1. The process and product of sharing experiences, knowledge, understandings, and expectations with others. A key feature of social constructionism, symbolic interactionism, and phenomenological approaches generally. The existence, nature, and meaning of things is not entirely up to the individual but subject to social and linguistic constraints within a culture or subculture (there has to be some degree of consensus or communication would be impossible; see also linguistic turn). The concept of intersubjectivity not only counters the undiluted subjectivism of extreme philosophical idealism but also the pure objectivism of naïve realism, since the same constraints filter our apprehension of the world. Things and their meanings are intersubjective to the extent that we share common understandings of them. Cultural identity is experienced through intersubjectivity. See also reality construction.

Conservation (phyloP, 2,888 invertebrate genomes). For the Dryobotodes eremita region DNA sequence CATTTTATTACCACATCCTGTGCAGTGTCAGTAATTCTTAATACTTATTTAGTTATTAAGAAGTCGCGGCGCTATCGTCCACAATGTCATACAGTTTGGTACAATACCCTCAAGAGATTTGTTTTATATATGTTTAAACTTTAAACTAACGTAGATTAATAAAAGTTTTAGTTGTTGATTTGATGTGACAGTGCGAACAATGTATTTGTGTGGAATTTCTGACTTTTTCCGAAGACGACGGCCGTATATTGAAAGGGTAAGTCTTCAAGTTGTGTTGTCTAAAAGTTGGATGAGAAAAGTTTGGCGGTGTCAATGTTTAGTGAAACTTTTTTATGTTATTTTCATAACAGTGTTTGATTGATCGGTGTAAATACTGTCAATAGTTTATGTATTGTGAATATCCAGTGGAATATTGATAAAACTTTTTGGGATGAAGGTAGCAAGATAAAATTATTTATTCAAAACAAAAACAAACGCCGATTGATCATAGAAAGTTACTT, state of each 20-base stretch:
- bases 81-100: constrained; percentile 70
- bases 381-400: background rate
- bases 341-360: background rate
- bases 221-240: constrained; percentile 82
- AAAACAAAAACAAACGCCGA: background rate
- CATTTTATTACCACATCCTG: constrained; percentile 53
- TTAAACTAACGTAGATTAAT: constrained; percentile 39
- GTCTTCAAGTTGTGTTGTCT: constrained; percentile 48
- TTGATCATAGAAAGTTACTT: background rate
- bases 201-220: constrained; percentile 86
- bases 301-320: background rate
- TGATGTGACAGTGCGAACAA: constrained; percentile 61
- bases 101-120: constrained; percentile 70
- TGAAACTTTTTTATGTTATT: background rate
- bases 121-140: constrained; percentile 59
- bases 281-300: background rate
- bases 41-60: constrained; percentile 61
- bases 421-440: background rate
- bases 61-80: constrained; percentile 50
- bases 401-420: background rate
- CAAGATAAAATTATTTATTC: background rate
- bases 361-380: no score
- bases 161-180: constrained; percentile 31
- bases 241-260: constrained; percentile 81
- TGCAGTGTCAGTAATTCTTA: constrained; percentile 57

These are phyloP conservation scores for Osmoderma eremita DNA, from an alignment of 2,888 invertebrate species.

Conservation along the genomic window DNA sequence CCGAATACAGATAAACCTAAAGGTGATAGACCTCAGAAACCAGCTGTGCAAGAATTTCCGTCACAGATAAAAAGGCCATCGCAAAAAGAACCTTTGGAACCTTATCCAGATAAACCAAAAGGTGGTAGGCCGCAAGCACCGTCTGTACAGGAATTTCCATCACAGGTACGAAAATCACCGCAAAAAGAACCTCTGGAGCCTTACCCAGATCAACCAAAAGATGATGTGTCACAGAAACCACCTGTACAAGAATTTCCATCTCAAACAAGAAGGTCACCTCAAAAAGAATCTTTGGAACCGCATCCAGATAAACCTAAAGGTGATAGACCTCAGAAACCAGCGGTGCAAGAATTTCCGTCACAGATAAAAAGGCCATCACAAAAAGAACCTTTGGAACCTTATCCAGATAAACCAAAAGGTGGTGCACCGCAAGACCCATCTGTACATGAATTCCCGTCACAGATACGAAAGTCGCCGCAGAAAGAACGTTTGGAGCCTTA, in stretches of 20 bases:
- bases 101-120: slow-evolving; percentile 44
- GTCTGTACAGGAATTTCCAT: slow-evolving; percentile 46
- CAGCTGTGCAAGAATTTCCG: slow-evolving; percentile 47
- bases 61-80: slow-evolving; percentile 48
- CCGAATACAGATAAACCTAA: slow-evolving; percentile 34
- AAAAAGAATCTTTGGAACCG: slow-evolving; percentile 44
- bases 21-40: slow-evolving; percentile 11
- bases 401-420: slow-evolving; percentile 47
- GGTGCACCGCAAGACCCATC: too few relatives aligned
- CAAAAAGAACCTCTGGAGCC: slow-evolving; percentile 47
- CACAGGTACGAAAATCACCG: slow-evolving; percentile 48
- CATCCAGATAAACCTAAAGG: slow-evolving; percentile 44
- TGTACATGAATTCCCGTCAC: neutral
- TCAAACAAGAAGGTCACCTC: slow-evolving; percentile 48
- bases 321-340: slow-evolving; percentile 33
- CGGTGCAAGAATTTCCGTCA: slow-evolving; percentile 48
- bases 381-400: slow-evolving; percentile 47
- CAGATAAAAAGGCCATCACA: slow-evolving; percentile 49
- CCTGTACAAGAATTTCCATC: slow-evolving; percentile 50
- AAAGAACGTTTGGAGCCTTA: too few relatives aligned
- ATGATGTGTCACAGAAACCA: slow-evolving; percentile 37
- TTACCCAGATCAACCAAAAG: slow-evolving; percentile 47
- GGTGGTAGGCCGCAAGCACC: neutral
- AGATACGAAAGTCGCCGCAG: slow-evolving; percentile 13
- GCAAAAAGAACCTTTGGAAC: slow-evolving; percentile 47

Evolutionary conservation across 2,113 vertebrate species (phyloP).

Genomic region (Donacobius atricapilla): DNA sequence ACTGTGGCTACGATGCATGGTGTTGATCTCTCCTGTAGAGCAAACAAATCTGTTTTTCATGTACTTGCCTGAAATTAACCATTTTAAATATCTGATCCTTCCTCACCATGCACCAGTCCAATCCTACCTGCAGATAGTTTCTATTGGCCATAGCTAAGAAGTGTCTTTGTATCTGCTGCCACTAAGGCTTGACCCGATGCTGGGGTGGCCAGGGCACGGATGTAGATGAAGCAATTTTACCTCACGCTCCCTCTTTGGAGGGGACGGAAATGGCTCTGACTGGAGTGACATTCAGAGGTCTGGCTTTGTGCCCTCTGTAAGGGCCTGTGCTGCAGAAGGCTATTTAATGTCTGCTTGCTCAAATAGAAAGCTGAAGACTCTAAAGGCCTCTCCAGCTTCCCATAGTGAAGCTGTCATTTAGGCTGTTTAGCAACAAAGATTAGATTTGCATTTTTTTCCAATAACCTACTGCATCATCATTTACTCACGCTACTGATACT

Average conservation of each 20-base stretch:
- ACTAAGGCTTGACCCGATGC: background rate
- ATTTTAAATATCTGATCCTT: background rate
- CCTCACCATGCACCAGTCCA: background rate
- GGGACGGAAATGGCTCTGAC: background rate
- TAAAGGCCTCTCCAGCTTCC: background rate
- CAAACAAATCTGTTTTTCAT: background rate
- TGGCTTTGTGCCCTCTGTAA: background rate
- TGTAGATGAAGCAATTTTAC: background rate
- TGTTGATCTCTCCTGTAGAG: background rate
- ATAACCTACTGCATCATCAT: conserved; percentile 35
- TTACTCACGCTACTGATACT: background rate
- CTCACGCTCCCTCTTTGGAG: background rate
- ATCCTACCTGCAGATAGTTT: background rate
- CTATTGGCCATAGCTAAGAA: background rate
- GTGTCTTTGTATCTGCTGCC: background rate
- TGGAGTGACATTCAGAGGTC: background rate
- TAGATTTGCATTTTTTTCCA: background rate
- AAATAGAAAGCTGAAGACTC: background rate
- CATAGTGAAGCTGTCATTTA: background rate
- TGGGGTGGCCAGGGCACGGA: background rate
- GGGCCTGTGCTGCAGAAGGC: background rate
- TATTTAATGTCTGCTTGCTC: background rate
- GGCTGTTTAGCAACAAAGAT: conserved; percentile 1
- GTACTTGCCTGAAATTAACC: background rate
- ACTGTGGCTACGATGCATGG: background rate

2. The mutual construction of relationships through shared subjectivity.